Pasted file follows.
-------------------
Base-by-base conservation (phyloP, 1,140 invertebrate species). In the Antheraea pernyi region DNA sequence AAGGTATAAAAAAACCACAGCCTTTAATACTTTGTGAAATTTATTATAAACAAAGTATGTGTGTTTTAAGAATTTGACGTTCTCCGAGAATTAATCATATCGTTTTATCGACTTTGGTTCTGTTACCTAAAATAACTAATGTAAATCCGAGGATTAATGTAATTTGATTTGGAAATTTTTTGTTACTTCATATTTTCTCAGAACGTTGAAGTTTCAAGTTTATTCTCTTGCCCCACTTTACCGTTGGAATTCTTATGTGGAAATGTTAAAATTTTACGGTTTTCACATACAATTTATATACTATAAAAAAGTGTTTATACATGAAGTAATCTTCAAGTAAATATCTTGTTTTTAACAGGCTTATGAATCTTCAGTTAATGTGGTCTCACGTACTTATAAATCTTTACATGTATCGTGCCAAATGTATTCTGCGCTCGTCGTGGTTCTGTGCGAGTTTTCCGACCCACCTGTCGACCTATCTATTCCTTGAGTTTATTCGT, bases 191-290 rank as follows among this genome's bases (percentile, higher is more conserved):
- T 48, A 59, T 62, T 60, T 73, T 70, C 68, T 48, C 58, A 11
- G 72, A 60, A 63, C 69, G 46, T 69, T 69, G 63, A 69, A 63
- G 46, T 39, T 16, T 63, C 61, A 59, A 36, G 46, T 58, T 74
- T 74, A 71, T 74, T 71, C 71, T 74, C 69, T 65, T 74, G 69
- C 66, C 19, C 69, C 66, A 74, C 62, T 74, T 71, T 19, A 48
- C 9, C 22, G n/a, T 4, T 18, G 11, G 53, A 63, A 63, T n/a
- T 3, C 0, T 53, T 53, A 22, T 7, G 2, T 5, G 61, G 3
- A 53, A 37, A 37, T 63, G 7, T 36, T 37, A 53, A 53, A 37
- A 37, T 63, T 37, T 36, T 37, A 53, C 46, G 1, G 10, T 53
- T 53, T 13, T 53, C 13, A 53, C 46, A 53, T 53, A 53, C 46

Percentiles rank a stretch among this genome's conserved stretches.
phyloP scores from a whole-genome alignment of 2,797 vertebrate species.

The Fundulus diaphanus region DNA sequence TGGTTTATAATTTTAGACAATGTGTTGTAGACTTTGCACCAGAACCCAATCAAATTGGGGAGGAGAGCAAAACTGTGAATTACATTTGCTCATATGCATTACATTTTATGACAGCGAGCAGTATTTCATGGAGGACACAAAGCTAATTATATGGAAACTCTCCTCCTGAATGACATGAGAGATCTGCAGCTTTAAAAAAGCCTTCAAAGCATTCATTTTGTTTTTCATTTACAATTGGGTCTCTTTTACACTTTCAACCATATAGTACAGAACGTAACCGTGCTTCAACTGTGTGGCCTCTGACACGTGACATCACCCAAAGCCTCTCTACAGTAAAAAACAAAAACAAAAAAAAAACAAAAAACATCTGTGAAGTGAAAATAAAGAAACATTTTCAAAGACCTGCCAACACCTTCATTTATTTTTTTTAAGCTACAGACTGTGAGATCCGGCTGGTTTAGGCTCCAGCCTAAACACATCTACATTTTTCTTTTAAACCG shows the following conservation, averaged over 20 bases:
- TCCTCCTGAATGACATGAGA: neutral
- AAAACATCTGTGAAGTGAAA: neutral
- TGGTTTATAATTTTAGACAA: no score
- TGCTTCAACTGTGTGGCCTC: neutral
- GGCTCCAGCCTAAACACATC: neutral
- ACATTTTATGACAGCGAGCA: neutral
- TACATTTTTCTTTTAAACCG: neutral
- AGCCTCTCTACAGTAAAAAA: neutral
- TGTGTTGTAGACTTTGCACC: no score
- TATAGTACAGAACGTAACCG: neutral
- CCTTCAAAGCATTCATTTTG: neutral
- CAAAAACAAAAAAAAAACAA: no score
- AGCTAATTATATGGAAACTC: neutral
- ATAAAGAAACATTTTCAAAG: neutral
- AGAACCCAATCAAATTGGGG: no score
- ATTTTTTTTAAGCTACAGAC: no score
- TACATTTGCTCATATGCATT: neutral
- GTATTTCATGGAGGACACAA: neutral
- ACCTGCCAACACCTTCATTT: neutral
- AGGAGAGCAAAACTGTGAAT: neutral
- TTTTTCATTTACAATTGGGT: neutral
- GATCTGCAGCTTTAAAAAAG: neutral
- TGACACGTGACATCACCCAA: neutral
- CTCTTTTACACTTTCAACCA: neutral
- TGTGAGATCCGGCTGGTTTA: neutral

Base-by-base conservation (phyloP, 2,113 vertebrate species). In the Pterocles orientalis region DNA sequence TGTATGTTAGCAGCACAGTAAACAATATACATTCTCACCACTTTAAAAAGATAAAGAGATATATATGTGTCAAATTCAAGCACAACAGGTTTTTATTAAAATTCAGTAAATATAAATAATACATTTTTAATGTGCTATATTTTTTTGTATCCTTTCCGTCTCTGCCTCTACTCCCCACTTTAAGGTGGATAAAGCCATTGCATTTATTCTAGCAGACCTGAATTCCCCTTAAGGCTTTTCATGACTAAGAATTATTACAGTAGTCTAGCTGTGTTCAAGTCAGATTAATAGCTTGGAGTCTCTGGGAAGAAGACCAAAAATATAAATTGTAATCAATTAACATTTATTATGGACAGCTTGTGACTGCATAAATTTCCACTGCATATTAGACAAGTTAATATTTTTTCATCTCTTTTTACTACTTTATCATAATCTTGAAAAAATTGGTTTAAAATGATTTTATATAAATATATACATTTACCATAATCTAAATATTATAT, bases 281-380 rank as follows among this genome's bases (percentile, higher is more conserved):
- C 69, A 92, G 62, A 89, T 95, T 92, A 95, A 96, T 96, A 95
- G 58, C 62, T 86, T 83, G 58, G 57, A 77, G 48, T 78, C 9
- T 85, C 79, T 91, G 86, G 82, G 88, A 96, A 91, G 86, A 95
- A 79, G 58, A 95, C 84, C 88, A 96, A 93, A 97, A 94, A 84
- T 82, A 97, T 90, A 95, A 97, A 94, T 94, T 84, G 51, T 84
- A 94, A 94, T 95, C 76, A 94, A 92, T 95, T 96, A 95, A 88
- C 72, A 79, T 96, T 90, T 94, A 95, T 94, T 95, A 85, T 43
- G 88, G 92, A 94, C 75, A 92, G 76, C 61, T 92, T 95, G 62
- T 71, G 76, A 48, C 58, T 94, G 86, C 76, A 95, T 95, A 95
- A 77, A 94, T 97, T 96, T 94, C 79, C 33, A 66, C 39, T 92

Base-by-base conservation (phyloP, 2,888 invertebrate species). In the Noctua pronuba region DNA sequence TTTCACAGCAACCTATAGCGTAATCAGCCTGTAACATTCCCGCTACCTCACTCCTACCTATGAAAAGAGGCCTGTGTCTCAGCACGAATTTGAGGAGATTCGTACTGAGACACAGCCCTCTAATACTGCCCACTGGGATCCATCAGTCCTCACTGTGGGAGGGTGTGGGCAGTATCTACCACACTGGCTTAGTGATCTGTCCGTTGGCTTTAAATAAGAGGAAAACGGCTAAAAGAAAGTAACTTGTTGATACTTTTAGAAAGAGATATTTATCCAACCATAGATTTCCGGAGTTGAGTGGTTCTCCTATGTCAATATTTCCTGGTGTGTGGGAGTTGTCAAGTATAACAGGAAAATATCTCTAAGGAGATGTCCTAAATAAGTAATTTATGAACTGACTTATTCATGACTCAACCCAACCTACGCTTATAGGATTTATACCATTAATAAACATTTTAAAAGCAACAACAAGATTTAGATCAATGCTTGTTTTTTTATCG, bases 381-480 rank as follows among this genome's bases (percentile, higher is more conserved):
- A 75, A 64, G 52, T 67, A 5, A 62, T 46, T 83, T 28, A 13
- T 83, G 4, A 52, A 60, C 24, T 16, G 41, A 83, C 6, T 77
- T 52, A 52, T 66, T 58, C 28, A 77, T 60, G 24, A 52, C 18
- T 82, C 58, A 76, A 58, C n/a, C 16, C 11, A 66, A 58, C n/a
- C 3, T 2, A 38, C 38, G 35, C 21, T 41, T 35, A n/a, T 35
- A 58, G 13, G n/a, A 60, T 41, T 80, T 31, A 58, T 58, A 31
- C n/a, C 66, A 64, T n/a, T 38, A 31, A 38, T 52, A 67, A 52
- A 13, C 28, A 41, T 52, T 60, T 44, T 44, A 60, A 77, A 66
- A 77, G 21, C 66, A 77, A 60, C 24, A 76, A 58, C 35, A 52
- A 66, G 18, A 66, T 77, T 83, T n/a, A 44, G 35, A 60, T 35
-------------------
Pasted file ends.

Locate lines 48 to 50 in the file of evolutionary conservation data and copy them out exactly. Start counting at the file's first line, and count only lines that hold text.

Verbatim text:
- G 88, G 92, A 94, C 75, A 92, G 76, C 61, T 92, T 95, G 62
- T 71, G 76, A 48, C 58, T 94, G 86, C 76, A 95, T 95, A 95
- A 77, A 94, T 97, T 96, T 94, C 79, C 33, A 66, C 39, T 92